Spooky or not, failing to try the climb was not an option for us. Climbing involves not only a certain amount of skill but a large amount of confidence. Having confidence in your partner is frosting on the cake, and John was a person I could trust in the mountains under any circumstances. In bad weather, with an injury, or confronting unexpected obstacles, I could count on him to make good decisions.

Our mutual respect helped to insure a safe journey. Over the years, John and I agreed to back off a couple of peaks that faced us, knowing discretion was by far the better part of valor. Yet as we stared up the route above us now, our shared confidence left no doubt in my mind we would make the summit.

We had a brief discussion about the best way to climb the tower, and then I started up the crack that separated the two towers. The holds were good and both of us were soon on top. Who knows, we may have been the first to reach the top of Diadem. If so, it wouldn’t be the only Idaho peak we were credited with being the first to summit. In the climbing community, first ascenders have naming rights, and as we sat on top of Diadem, I recalled our summit in 2011 of a previously unclimbed Sawtooth mountain, which we named JT Peak, for John and Tom.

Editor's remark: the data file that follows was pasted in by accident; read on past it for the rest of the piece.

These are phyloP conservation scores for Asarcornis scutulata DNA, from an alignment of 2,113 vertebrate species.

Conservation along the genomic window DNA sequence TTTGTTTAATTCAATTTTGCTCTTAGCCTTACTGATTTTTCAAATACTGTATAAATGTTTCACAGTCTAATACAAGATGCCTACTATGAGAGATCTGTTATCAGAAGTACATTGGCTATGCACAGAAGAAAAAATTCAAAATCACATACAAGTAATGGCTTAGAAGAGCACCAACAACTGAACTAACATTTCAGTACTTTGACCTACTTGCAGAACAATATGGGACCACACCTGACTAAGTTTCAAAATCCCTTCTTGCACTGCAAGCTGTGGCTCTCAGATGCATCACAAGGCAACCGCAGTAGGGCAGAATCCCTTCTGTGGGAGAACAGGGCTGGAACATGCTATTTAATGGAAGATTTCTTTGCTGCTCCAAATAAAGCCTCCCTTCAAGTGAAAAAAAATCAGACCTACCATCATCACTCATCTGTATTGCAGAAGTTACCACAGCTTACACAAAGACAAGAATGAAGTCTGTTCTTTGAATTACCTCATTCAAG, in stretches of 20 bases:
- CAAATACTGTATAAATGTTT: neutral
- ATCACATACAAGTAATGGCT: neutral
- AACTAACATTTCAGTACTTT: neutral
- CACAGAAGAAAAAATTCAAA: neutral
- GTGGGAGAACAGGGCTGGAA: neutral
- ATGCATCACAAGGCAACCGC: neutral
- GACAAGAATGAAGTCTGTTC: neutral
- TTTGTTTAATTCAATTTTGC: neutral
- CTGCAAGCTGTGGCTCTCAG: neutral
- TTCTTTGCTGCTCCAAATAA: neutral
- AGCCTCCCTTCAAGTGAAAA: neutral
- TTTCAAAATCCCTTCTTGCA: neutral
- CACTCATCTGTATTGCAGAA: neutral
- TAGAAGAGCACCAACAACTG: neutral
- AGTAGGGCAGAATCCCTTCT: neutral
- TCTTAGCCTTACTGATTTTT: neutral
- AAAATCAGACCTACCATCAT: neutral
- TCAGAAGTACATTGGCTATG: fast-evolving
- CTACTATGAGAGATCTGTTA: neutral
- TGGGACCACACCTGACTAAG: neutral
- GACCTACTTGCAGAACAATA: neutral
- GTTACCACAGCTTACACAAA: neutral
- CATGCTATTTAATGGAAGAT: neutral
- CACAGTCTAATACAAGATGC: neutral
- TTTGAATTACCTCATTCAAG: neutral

The next summit, a mile farther down the ridge, was its highest point, the eponymous Diamond Ridge Peak. From a distance, it looked easy but it turned out that its ridge was another maze of granite. We bypassed as much granite as we could and climbed over the rest of it to reach the peak’s summit.

On our descent of Diamond Ridge Peak’s treacherous northeastern ridge, we found a cairn in the middle of nowhere. We had no idea of its origin or the reason for its existence. After a bout of speculation concerning its meaning, we continued toward our final goal of the day, Diamond Rock.